‘House of Ninja’ involves family, tradition, deception

By Cameron Maldonado-Olea

Dysfunctional, sneaky and violent, Netflix’s new show “House of Ninja” builds up an entertaining story.

The show depicts a family that was part of the ninja world.

It follows the family as they leave the ninja life behind, while an old foe lurks and builds its

influence.

Haru, played by Kento Kaku, is the second oldest out of three siblings. He is dealing with depression.

Haru displays severe depression since an accident he caused, making him avoid his family as much as possible due to the guilt haunting him.

He isolates himself from his family and lives a nocturnal lifestyle to cope with his past of being a shinobi.

“House of Ninja” is a slow-paced, entertaining story with many intense situations. These include sneaking around and obtaining information.

When action does happen, it’s very bloody and exciting to watch as swords and fighting techniques clash.

The story of “House of Ninja’ may be too slow-paced for viewers who want action and instant conflict constantly.

Obtaining information through forms of deception and connection is what carries the show and makes it interesting.

The best example is when Haru’s mother Misa, Played by Tae Kimura, takes an office job in a company that has sensitive information about a target.

Misa creates the facade of a weak and clumsy assistant, serving office workers drinks. All the while she is sneaking around and searching for files that contain the survivor’s information.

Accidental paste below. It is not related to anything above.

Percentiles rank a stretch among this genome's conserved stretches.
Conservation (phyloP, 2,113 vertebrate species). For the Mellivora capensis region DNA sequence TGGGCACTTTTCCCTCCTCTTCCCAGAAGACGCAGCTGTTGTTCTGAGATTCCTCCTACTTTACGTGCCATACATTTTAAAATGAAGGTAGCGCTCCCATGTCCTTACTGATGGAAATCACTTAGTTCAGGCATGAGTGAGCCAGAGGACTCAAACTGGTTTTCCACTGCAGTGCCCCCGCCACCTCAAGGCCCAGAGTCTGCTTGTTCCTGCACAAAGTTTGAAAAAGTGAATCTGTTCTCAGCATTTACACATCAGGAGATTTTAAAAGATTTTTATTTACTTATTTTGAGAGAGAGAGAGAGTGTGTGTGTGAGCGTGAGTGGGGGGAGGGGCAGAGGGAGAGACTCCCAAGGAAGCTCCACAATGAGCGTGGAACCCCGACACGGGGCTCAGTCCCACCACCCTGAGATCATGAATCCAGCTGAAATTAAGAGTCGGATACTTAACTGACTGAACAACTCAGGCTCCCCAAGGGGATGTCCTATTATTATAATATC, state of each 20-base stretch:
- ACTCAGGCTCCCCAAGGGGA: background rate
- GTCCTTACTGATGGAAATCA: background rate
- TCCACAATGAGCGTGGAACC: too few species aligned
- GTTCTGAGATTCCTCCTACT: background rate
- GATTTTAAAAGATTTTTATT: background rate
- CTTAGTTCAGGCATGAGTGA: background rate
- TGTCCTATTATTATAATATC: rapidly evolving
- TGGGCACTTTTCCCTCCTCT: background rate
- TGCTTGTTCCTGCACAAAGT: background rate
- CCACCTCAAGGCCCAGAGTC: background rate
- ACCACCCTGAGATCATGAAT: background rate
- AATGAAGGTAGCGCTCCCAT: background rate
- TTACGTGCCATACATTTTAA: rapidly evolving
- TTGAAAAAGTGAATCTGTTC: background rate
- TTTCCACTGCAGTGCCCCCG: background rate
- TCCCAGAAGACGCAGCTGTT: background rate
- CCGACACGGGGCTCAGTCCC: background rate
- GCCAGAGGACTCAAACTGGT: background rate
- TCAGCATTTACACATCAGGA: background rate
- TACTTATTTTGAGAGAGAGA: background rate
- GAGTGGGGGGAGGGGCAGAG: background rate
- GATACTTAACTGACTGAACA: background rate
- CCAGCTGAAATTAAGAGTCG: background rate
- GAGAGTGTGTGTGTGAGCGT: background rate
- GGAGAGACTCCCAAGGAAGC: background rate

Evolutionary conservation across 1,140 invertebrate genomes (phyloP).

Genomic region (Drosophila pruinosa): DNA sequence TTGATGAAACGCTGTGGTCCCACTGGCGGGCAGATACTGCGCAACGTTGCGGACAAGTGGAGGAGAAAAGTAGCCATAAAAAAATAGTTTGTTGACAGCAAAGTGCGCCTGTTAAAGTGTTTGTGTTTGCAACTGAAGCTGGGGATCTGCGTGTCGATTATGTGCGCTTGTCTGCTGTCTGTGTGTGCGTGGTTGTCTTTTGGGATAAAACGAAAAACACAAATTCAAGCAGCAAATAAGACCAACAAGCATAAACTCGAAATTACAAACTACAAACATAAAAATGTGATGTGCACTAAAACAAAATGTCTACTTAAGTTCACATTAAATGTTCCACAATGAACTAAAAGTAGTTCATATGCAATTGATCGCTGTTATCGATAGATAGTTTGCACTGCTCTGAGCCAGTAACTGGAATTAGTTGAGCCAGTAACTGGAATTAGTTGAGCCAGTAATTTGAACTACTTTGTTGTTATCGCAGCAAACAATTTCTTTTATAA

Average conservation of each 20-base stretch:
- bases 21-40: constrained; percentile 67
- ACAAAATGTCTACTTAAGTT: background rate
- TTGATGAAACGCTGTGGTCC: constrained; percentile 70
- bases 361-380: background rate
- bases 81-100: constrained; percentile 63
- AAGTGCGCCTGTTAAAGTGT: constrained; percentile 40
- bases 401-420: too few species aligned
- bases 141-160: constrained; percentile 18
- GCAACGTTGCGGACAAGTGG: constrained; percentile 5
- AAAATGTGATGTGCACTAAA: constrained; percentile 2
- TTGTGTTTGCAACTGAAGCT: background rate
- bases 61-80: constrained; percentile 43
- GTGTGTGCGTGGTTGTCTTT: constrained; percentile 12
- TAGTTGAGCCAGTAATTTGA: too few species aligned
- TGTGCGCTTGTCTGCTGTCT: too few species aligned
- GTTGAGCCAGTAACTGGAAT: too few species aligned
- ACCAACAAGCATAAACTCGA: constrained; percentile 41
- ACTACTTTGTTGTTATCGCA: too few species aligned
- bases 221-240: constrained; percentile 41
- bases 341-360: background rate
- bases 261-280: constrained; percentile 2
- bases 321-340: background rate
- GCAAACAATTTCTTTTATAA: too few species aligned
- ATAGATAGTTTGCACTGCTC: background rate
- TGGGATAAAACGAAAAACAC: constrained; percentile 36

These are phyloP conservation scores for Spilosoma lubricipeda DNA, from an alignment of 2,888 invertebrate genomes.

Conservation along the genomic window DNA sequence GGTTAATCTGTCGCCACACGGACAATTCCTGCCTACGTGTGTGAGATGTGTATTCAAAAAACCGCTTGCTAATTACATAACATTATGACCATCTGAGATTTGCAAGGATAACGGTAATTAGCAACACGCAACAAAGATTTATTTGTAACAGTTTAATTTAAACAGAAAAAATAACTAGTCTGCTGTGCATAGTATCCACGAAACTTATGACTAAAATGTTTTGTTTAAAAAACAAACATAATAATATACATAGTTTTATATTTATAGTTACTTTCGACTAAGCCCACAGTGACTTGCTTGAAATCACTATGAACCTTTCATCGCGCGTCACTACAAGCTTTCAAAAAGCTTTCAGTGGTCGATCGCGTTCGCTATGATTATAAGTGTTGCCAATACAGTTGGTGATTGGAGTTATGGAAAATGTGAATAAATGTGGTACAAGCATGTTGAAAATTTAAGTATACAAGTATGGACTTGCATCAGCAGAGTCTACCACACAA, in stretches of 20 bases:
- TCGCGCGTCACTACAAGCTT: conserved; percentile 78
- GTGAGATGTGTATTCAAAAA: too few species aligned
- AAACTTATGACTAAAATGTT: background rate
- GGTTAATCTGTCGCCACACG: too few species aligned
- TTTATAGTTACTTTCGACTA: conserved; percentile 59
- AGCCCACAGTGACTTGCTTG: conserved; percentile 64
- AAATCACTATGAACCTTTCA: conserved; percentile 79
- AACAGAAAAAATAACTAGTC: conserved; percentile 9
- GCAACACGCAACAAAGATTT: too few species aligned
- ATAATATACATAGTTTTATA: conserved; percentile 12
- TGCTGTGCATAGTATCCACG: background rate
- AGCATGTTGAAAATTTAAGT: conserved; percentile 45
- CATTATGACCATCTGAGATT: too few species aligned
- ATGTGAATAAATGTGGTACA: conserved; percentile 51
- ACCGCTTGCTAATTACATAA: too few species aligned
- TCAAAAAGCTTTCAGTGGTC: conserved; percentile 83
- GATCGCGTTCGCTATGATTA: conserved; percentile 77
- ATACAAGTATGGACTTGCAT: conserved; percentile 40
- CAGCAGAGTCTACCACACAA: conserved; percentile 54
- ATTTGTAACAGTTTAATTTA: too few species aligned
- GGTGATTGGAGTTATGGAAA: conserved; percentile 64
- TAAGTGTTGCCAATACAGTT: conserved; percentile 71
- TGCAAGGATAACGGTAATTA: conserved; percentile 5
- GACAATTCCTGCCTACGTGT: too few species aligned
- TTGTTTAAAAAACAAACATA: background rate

Acting in this show is fantastic, each character introduced is distinct and recognizable. Misa and Haru stand out in this show.

We see more of Harus action and emotion with it being performed phenomenally.

A side character that stands out is Haru’s grandmother Taki, played by Nobuko Miyamoto. She is seen for most of the show as this kind and concerned elder. Yet she always takes a turn when it comes down to shinobi business.

Miyamoto does a great job in portraying a tough but kind grandmother, who represents the life and code of a shinobi.

The cinematography of this show is great, but nothing stands out as interesting or memorable due to it being too dark to see.

An example is a fight scene in a factory. This is a great choreographed battle as swords and skills are put to the test, but the scene was distracting as the lack of lighting caused viewers to miss half of the fighting.

“House of Ninja” is eight episodes, roughly 50 minutes per episode.

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